Video stories - Record the deploying parent reading some of your kids favorite books before they leave. Then the kids can watch whenever they want or get a bedtime story. If you're very lucky, some deployed bases have a USO location that can do this. They record the parent reading a story, and then send the DVD and the book they read back home to the kids. Gracie has books memorized word for word just because she likes to listen to Sarge tell them so often.


Monday, July 26, 2010


Hello. It's me Holly.

I have returned to the land of bloggerdom.

For today anyway.

It's been ... well months since I last tried to write a post. But I swear I have good reasons. For the first few weeks at least.  

Sarge deployed yet again. Another short notice one, and another long one. So June was spent preparing, and packing, and a quick vacation. 

Since he left however, I've had a nasty case of the dumps. Sleepless nights, added stress, eating dozens of cookies, super gluing my phone to my hand, attempting and failing to run off previously mentioned cookies ... you know how these things go.

Maybe the super glue took it too far?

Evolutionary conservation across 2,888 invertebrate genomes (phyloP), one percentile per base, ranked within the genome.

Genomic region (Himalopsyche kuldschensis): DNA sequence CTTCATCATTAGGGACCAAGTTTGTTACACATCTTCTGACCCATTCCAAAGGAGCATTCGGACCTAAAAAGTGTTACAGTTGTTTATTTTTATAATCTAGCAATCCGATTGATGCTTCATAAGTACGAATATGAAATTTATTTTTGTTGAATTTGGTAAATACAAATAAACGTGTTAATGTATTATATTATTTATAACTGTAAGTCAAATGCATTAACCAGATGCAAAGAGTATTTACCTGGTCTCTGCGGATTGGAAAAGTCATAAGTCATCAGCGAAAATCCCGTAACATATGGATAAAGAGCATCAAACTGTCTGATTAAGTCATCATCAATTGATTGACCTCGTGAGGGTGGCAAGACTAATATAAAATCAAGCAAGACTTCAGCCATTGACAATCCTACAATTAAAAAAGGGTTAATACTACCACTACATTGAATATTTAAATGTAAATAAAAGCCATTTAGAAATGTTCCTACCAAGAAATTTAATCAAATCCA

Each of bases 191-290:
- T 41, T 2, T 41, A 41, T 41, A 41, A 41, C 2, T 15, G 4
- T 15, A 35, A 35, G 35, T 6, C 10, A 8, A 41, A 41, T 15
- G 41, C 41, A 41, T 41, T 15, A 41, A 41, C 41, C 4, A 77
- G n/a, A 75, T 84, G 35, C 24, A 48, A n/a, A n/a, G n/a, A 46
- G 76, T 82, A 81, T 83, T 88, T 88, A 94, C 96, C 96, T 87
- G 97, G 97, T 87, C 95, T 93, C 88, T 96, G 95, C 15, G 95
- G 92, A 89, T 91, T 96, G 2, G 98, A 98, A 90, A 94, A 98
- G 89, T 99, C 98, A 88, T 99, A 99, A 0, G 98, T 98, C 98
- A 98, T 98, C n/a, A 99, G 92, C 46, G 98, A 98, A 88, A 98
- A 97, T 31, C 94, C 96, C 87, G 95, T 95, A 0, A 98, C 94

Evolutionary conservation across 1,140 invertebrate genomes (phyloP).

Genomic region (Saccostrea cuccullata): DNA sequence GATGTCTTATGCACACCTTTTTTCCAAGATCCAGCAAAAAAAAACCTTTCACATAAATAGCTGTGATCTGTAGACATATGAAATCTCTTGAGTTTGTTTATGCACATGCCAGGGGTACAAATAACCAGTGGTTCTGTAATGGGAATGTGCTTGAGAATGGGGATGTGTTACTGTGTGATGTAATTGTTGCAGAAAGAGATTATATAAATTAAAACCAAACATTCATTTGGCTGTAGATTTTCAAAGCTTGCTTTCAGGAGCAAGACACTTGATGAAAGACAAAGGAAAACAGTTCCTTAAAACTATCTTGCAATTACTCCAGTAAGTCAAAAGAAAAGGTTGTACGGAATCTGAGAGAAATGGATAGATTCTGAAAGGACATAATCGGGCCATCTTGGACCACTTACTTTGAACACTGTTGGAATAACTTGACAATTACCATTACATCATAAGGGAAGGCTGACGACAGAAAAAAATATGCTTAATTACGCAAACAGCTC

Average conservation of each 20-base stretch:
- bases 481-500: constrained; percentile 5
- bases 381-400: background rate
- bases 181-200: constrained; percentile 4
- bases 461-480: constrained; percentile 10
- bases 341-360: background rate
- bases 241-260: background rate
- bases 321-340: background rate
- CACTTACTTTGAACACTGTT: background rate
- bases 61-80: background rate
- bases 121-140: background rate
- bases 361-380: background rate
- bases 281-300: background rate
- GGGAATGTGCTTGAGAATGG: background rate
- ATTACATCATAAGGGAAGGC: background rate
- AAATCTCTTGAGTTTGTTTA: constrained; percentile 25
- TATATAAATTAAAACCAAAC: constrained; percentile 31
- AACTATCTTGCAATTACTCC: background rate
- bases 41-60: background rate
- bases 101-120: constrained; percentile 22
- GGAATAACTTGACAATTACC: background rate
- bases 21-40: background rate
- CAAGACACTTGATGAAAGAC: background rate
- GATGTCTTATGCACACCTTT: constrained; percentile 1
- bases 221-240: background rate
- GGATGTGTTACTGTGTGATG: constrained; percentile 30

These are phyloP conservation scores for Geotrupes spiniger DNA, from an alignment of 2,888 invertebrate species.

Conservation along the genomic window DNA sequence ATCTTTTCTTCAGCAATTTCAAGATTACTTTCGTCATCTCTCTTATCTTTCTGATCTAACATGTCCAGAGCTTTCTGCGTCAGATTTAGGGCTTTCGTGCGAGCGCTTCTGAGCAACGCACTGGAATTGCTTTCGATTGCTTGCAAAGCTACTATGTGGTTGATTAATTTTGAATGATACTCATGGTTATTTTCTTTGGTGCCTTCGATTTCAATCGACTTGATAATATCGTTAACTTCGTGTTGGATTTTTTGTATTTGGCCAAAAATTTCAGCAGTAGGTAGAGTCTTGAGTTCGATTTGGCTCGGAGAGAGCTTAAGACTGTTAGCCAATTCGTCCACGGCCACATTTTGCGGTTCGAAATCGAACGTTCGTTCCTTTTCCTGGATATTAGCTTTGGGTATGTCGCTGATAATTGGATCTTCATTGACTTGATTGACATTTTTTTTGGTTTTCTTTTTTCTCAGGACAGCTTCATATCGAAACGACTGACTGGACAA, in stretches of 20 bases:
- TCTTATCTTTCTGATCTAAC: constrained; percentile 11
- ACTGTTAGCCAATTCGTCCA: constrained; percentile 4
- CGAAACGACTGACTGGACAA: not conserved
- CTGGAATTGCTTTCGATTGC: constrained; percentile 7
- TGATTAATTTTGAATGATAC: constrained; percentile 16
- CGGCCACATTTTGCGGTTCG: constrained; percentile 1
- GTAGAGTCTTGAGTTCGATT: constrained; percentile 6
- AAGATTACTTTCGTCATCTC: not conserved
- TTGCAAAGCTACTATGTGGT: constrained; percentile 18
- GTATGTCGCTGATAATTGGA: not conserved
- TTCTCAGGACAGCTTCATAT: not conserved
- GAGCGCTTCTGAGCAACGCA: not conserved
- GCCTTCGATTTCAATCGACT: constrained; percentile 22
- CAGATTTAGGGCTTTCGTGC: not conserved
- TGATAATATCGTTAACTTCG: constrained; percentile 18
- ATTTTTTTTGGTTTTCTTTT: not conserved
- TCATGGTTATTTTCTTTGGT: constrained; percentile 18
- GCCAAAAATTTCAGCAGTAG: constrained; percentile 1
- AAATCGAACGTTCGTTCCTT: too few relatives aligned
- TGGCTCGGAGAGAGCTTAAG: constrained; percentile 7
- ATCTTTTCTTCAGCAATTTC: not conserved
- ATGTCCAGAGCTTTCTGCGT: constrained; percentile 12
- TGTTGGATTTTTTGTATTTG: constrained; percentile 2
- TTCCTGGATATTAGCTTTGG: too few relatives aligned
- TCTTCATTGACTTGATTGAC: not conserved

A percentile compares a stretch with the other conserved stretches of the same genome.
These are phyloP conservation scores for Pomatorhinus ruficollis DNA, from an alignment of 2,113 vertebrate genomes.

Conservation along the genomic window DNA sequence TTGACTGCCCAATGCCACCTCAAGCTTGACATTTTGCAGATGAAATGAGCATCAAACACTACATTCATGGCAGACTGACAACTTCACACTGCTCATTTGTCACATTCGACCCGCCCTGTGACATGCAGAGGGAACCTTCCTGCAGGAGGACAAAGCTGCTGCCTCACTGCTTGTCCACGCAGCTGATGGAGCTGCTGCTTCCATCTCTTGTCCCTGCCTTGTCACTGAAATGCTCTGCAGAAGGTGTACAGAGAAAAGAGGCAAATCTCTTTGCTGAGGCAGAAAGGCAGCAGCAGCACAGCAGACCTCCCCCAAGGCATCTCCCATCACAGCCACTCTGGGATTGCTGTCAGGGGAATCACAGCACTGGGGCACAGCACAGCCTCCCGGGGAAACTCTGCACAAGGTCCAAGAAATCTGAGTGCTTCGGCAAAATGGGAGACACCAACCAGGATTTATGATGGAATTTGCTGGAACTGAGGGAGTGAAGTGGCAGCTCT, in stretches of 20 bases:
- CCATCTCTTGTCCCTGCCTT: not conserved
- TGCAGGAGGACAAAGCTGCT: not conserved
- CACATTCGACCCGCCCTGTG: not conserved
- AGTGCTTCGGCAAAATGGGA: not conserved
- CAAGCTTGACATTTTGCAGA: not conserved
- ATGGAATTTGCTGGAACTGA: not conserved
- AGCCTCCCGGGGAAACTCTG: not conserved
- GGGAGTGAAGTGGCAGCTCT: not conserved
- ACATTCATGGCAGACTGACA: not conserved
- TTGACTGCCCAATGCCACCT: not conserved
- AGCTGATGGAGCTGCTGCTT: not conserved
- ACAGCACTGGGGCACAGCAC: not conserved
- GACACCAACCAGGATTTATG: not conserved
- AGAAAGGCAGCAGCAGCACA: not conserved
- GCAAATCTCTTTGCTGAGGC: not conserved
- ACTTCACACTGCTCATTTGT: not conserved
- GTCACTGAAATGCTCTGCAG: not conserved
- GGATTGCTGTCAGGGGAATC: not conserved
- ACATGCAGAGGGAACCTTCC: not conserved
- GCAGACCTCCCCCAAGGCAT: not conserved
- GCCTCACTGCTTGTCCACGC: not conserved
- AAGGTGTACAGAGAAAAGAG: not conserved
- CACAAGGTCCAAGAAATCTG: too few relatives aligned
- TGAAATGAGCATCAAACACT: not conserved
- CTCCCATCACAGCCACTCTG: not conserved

No matter how many deployments we've been though, there is always that time of adjustment at the beginning. Trying to figure out how to parent alone again. How to start the lawnmower without swearing. Not getting dressed out of the dryer.

Thankfully I'm starting to pull myself out of these so called blues. I only ate half a dozen cookies last night. Wait my pants just caught fire. It was really 8.

I think I'll run away and join the circus. Or roll away.

P.S. Did I mention Sarge got orders finally? More on that later.


Friday, May 21, 2010


Life as a military spouse can be claustrophobic at times. Our husbands and wives go away for deployments, training, exercises, humanitarian missions, schooling, etc. Sarge has been away 8 times in almost 4 years we've been stationed at this base. 3 deployments, 3 tdy's, and sent to 2 different schools.

When we first arrived at this base I looked for work, with little luck as the surrounding area has one of the highest unemployment rates in the country. I worked at a couple of places, and then went on bed rest with little Grace. I've been a stay-at-home parent ever since. Emphasis on stay-at-home.

Like many military spouses, a higher percentage than our civilian counterparts, I chose to stay home with my kids. We move a lot, we leave careers and friends behind, and it's easy for many of us to lose the social side of ourselves while we do our best to build up our families.

And somewhere in between midnight feedings, homeschooling Sky, many days without Sarge, and all the other joys in life - I forgot how to go out without children and laugh and have fun with other adults.